Game 3 of the 2011 World Series was a signature moment in the career of Albert Pujols. The three home runs he hit placed him in elite company with Babe Ruth and Reggie Jackson, as the only other players to accomplish such a feat. Pujols is undoubtedly one of the best players of all time, but somebody is going to make a very big mistake this off-season when he hits the free agent market, by overpaying him an enormous contract.
Although it was just one game, incredibly, Pujols’ Game 3 will have a major impact on how teams view him in free agency. It was the defining moment of his season, perhaps even his career, and will be what general managers remember most vividly when pursuing the slugging first baseman. That one game even turned Pujols into one of the greatest hitters in the history of the World Series. His previous 11 World Series games, where he hit .222 with one home run were absolved from memory, and despite the inherent bad business practice, will be a major factor in earning him more money this off-season.
The problem with most free agent contracts is that they typically pay the player for what they have done in the past, with the hope that it continues in the future. Pujols turned down very lucrative contract offers from St. Louis this past off-season, banking on the belief that he would get even more money if he waited to hit the open market. Although his 2011 was a tick beneath his normal production, the aura of his performance in just one game, Game 3, will be enough to send his value skyrocketing again.
Scenarios like this seem to happen over and over again in baseball. Pujols’ historic power output in Game 3 confirmed to many in baseball that he is who they thought he was. His nearly impregnable armor had taken a few dings this past year, with a slow start to this season, and then his disappearing act with the media following the Game 2 loss. However, Pujols wiped the slate clean because of Game 3, and in the process dazzled the free agent market, which will almost certainly overpay for his services, likely even more than if he had not hit his three home runs.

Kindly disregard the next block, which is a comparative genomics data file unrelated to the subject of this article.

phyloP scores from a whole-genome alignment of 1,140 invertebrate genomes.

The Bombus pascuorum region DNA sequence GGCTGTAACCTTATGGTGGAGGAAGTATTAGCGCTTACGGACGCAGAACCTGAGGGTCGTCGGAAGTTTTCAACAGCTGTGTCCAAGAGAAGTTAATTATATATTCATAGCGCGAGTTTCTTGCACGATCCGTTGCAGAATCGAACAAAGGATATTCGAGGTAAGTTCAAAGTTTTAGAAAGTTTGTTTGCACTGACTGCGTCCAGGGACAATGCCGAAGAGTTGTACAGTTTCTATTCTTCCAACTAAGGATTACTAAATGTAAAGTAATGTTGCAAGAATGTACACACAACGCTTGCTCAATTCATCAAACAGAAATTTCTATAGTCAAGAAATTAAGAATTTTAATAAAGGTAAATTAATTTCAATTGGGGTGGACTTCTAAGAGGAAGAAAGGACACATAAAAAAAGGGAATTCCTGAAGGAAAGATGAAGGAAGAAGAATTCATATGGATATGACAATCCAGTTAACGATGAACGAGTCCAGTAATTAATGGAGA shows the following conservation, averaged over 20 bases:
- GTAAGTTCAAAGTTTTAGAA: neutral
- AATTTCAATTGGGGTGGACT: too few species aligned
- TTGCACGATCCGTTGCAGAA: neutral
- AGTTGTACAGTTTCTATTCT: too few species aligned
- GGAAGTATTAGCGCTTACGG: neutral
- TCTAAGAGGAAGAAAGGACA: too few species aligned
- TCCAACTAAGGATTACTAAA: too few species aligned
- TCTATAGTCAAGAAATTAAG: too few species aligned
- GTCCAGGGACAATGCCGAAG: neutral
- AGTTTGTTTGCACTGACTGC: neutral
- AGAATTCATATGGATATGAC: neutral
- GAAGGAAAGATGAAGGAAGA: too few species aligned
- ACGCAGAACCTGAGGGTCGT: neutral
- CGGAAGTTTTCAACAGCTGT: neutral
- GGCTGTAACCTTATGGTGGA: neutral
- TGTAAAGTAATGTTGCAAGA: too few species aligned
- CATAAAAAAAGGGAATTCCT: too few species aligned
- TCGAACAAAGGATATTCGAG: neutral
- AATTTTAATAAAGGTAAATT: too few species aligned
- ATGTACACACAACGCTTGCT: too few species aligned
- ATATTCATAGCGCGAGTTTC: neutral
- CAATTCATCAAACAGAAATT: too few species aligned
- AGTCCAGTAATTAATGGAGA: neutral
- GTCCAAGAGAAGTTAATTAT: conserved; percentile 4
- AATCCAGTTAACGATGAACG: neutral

Pujols is certainly worthy of a rich contract, but he is seeking to obliterate his last deal, which averaged around 14 million dollars per season over eight seasons. If media reports are to be believed, he is looking for a deal averaging at least 25 million dollars over eight years. It is likely that some team will give him what he wants, or at least come close, but if they do, it will be a major mistake.
Baseball has a bad habit of not being able to resist overpaying for aging stars. A current example of this is Alex Rodriguez and the albatross of his 275 million dollar contract that the Yankees will carry with them through the 2017 season, when A-Rod will be 42 years old. He had come off a 2007 season where he hit .314, with 54 home runs and 156 RBI, but it was also his 14th major league season, and it was a reasonable conclusion that such production represented an apex, not a trend. While he still remains an excellent player, albeit one plagued by injuries, A-Rod’s OPS has declined each year since his new deal, with his 2011 mark being almost 250 points below what it was in 2007. He has not yet had one season that has lived up to the contract, and as he gets older, it is increasingly unlikely that he ever will.